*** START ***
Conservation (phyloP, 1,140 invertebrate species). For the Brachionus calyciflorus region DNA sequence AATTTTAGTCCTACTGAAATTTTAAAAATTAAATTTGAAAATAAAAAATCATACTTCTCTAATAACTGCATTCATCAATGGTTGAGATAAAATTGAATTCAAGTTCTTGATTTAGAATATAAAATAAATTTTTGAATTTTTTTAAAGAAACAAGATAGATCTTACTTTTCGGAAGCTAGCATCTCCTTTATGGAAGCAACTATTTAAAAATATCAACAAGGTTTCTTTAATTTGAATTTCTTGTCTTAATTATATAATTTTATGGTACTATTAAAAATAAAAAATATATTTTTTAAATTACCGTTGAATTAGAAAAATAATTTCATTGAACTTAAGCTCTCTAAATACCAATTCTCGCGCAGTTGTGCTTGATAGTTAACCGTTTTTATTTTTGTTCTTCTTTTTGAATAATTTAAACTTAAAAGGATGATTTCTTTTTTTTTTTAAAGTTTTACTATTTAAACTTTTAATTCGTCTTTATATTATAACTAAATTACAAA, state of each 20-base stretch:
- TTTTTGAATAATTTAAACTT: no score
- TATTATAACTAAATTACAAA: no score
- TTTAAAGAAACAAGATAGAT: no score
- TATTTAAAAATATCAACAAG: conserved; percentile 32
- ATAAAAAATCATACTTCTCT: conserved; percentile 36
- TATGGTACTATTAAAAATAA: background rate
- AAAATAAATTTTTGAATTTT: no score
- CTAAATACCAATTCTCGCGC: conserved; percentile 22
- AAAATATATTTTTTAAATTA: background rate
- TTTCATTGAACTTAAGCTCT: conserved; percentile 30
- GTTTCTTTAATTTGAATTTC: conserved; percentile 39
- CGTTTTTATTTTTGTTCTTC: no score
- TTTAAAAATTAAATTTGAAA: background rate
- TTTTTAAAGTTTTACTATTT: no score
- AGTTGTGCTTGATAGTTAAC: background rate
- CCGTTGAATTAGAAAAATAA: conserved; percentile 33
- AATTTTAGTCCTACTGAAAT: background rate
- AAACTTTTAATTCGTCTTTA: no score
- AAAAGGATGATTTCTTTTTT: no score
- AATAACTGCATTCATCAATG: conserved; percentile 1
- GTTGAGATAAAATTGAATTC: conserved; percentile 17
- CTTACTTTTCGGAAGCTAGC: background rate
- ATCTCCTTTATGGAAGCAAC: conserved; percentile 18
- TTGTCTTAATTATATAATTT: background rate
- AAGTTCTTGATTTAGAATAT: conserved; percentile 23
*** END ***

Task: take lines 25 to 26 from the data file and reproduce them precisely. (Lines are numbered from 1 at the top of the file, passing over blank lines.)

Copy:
- TTGTCTTAATTATATAATTT: background rate
- AAGTTCTTGATTTAGAATAT: conserved; percentile 23